The only question is whether the bankrupt was liable in contract to pay the claimants' wages, and such a liability is not inconsistent with a similar obligation to them of Danin, Inc.: both may have been liable. Since the issue arises in bankruptcy there is some doubt about what law we should look to for its answer: the law of New York where all the transactions occurred, or a "federal common-law," to be ascertained upon the model of Swift v. Tyson, 16 Pet. 1, 10 L.Ed. 865. There are expressions in recent decisions of the Supreme Court,1 which, at least when taken out of the context, hold that a bankruptcy court in deciding whether claims against the estate shall be allowed, will not limit itself to their validity judged by the law where they arose. It is not clear whether this goes further than to hold that the bankruptcy court need not give the same effect in distribution to a claim, valid under state law, which that law would give in insolvency — as the concurrent opinion in Vanston Bondholders Protective Committee v. Green, supra, declared — or whether it means that the bankruptcy court may, and at times must, hold that claims provable against the estate have arisen from transactions out of which the state law would not have raised any claims whatever. Apparently, the Third Circuit has read the decisions in the second sense,2 and we should have to choose here, provided that the law of New York and the "federal common-law" differed, because the question is whether the transactions created any claims whatever against the bankrupt. We are satisfied, however, that there is no difference between the two laws in this respect. Cardozo, J., in Berkey v. Third Ave. R. Co., 244 N.Y. 84, 95, 155 N.E. 58, 61, 50 A.L.R. 599, declared that as between parent and subsidiary "Dominion may be so complete, interference so obstrusive, that by the general rules of agency the parent will be a principal and the subsidiary an agent"; and even when that is not so, considerations of "honesty and justice" may compel a court to decide the same way. Rapid Transit Subway Construction Co. v. City of N. Y., 259 N.Y. 472, 488, 489, 182 N.E. 145, 150, recognized this is an authoritative exposition of the New York law; and Lehman, J., in his opinion cited two decisions of the Supreme Court,3 which he thought, as we do, to hold the same doctrine; saying that in these two decisions "the...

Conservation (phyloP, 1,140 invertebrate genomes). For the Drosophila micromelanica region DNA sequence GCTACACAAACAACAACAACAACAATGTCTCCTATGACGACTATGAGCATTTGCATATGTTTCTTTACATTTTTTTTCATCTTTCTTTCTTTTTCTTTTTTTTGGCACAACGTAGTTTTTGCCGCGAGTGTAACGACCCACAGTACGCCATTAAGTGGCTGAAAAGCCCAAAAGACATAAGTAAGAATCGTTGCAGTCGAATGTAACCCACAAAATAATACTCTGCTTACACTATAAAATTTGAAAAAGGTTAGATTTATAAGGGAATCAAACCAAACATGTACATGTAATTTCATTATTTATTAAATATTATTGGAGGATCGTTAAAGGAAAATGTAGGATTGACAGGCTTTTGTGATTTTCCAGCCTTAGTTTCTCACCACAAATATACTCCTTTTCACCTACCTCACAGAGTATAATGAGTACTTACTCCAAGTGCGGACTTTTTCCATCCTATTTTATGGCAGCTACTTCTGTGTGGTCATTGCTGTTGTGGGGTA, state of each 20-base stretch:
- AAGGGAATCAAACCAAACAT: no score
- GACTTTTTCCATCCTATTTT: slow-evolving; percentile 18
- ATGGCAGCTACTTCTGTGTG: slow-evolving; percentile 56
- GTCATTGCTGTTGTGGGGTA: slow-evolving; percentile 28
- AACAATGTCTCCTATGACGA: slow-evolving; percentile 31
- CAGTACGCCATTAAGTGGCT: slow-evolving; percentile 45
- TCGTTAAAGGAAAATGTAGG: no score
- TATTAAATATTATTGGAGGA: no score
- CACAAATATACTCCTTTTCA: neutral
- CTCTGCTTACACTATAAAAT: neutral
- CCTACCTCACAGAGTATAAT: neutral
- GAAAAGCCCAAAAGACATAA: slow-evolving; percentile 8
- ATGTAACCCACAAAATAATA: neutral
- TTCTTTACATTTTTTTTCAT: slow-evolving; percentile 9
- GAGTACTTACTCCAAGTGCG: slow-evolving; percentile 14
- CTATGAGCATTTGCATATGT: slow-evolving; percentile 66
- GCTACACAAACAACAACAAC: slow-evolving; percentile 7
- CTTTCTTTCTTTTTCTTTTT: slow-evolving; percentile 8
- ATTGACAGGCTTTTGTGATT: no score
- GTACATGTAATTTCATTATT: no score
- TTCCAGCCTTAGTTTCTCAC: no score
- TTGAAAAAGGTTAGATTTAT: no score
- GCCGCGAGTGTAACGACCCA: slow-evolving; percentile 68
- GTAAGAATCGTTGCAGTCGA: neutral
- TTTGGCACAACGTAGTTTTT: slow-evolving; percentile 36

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8 cases
  • Austrian v. Williams
    • United States
    • United States District Courts. 2nd Circuit. United States District Courts. 2nd Circuit. Southern District of New York
    • March 5, 1952
    ..."honesty and justice" may compel a Court to decide the same way. 259 N.Y. at page 489, 182 N.E. at page 150; Hollander v. Henry, 2d Cir., 186 F.2d 582, 584, certiorari denied 341 U. S. 949, 71 S.Ct. 1017, 95 L.Ed. The "B" transaction was carried out on Williams' instructions and for his per......
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    ...760; Kingston Dry Dock Co. v. Lake Champlain Transp. Co., 2 Cir., 31 F.2d 265 (and cases cited therein); Hollander v. Henry, 2 Cir., 186 F. 2d 582; Costan v. Manila Electric Co., 2 Cir., 24 F.2d 383; Centmont Corporation v. Marsch, 1 Cir., 68 F.2d 460; Hooper-Mankin Co. v. Matthew Addy Co.,......
  • AFP Imaging Corp. v. Ross, 175
    • United States
    • United States Courts of Appeals. United States Court of Appeals (2nd Circuit)
    • December 23, 1985
    ...may involve the corporation in their own business affairs to such an extent as to constitute it their agent. Hollander v. Henry, 186 F.2d 582, 584 (2d Cir.), cert. denied, 341 U.S. 949, 71 S.Ct. 1017, 95 L.Ed. 1373 (1951); Walkovszky v. Carlton, 18 N.Y.2d 414, 417, 276 N.Y.S.2d 585, 223 N.E......
  • Archawski v. Hanioti
    • United States
    • United States District Courts. 2nd Circuit. United States District Courts. 2nd Circuit. Southern District of New York
    • June 3, 1955
    ...In re V. Loewer's Gambrinus Brewery Co., D.C. S.D.N.Y., 74 F.Supp. 909, 913, affirmed 2 Cir., 167 F.2d 318; Hollander v. Henry, 2 Cir., 186 F.2d 582; African Metals Corp. v. Bullowa, 288 N.Y. 78, 85, 41 N.E.2d 466; S. F. S. Realty Co., Inc., v. George M. Adrian & Co., 159 Misc. 26, 285 N.Y.......